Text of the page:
The oral glucose tolerance test is performed to screen for gestational diabetes. This test involves quickly drinking a sweetened liquid, which contains 50 g of glucose. The body absorbs this glucose rapidly, causing blood glucose levels to rise within 30 to 60 minutes. A blood sample is taken from a vein in your arm about 60 minutes after drinking the solution. The blood test measures how the glucose solution is processed by your body.
Normal blood glucose levels peak within 30 to 60 minutes after drinking the glucose solution. A higher than normal blood glucose level does not always mean you have gestational diabetes.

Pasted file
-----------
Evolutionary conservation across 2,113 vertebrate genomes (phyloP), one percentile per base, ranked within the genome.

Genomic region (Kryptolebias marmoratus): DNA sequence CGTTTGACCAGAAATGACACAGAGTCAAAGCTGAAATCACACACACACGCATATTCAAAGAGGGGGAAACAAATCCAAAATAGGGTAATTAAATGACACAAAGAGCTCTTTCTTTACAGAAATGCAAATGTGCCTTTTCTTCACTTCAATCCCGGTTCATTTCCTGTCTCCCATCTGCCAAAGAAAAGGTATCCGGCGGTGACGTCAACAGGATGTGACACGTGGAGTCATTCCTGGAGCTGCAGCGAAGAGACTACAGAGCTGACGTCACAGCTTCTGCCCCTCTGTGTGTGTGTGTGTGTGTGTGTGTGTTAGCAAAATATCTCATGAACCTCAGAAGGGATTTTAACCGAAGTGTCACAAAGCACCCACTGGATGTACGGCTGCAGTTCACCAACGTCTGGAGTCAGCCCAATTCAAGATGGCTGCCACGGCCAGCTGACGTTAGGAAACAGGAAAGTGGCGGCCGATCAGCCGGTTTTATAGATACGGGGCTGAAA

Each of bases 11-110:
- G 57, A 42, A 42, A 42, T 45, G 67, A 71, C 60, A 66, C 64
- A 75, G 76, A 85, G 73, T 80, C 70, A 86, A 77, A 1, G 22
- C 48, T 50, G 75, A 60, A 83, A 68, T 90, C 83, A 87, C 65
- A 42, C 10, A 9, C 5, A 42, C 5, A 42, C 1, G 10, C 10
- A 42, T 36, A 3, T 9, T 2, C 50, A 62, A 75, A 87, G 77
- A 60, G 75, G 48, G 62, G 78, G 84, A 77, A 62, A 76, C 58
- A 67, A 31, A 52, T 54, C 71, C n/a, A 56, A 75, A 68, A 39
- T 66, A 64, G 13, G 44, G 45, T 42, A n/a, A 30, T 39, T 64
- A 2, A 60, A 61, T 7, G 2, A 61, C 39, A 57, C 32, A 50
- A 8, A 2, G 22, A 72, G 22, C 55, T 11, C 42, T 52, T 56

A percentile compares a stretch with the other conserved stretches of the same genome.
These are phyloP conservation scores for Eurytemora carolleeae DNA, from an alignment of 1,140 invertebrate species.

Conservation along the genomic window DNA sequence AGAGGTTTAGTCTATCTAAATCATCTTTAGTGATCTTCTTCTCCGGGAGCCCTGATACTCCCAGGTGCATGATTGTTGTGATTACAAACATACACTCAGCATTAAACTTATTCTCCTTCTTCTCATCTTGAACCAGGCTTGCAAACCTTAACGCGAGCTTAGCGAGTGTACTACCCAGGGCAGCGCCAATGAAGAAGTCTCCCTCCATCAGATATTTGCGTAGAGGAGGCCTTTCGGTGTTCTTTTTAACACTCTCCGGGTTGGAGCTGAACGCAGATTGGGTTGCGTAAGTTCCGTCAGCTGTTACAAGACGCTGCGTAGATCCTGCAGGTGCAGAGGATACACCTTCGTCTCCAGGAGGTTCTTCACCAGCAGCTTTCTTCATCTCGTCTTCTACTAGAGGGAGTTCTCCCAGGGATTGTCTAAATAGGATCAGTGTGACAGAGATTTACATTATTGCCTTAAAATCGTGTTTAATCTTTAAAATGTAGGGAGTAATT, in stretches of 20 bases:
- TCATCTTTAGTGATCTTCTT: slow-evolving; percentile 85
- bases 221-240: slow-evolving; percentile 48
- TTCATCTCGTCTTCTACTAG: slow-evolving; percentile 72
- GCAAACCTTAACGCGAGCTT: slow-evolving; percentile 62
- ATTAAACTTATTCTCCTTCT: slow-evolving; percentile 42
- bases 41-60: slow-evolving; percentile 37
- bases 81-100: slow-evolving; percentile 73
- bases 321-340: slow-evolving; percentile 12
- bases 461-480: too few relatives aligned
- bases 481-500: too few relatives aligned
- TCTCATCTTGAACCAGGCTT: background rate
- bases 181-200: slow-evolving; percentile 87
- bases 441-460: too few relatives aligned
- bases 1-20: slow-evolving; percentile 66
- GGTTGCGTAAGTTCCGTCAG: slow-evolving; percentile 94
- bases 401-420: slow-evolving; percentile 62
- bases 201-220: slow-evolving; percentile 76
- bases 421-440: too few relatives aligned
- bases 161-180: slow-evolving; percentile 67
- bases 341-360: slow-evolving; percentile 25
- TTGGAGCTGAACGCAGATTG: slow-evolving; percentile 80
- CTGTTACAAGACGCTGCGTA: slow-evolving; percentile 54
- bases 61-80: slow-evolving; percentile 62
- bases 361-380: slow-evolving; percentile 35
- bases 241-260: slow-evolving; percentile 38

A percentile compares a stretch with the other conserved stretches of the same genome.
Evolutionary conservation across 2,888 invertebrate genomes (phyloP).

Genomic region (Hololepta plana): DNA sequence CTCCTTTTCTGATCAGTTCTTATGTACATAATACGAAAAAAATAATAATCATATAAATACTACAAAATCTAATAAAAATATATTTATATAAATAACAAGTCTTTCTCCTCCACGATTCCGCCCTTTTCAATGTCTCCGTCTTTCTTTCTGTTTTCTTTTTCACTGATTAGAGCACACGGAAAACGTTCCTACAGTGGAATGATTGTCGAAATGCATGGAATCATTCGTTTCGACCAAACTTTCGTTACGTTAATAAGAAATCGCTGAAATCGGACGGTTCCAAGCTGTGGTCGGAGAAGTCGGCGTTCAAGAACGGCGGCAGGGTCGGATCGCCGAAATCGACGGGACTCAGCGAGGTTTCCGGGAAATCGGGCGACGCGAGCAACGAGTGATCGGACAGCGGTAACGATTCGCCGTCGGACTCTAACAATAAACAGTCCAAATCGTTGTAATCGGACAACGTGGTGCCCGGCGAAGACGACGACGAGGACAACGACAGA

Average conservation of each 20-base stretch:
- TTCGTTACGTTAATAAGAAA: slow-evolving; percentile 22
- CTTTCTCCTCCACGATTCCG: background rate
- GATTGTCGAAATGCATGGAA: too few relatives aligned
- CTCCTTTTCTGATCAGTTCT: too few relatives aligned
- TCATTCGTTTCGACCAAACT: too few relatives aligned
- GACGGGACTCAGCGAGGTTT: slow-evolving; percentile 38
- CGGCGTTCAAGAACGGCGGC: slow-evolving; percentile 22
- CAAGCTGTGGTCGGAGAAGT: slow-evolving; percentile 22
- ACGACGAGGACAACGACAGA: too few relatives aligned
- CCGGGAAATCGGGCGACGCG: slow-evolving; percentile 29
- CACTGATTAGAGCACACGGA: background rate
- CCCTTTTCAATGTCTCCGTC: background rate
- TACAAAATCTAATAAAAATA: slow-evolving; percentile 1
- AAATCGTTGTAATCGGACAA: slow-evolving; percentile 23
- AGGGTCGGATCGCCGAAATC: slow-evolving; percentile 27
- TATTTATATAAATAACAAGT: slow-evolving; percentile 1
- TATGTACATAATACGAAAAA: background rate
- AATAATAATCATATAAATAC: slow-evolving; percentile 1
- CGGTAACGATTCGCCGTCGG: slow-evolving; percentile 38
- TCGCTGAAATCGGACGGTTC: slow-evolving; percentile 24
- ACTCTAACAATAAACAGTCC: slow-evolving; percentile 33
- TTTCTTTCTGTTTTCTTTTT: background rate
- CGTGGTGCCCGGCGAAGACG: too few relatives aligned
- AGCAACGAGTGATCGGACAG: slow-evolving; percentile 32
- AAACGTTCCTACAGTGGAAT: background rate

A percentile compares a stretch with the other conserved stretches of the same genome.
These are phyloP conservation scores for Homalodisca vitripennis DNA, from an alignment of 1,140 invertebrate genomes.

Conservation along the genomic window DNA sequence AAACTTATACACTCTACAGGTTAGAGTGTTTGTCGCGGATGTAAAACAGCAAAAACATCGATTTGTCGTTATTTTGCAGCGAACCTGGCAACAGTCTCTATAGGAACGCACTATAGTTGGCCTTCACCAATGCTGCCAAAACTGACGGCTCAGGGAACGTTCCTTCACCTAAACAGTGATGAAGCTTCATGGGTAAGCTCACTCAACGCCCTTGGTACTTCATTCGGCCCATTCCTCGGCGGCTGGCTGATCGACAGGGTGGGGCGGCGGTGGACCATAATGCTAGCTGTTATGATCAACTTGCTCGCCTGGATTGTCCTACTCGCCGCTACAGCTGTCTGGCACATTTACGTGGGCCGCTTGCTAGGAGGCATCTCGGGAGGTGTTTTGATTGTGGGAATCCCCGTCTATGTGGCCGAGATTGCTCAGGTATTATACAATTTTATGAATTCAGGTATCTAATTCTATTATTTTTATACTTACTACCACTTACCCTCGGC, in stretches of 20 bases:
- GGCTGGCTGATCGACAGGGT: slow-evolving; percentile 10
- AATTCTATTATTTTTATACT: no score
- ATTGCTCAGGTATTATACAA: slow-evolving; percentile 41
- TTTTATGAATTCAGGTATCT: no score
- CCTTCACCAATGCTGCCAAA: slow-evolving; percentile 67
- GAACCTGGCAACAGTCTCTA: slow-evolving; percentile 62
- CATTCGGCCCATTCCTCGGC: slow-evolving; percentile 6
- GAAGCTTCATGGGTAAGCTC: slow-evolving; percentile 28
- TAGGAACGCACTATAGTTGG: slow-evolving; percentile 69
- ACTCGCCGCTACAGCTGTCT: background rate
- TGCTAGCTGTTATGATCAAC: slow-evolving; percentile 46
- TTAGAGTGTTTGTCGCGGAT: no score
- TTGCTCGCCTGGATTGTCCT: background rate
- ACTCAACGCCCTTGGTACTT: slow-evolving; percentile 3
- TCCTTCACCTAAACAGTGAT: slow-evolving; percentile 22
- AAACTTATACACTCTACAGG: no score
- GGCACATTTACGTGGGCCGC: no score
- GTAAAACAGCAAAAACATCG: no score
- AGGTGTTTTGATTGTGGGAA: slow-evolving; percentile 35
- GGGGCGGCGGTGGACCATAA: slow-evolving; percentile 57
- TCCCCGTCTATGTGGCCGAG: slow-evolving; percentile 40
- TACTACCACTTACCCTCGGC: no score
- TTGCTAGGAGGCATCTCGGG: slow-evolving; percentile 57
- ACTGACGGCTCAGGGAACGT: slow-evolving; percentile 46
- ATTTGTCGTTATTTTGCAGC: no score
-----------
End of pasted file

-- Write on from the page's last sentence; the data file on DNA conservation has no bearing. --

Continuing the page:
If your blood glucose level was greater than 130 mg/dl, you will have another diabetes screening test that requires you to fast before the test. During the second test, called the 100-gram oral glucose tolerance test, your blood glucose level will be tested four times during a three-hour period. If two out of the four blood tests are abnormal, you will be diagnosed with gestational diabetes.
Gestational diabetes is generally diagnosed between the 24th and 28th week of pregnancy when insulin resistance usually begins. If you have had gestational diabetes before, or if your health care provider is concerned about your risk of developing gestational diabetes, the test might be performed earlier.
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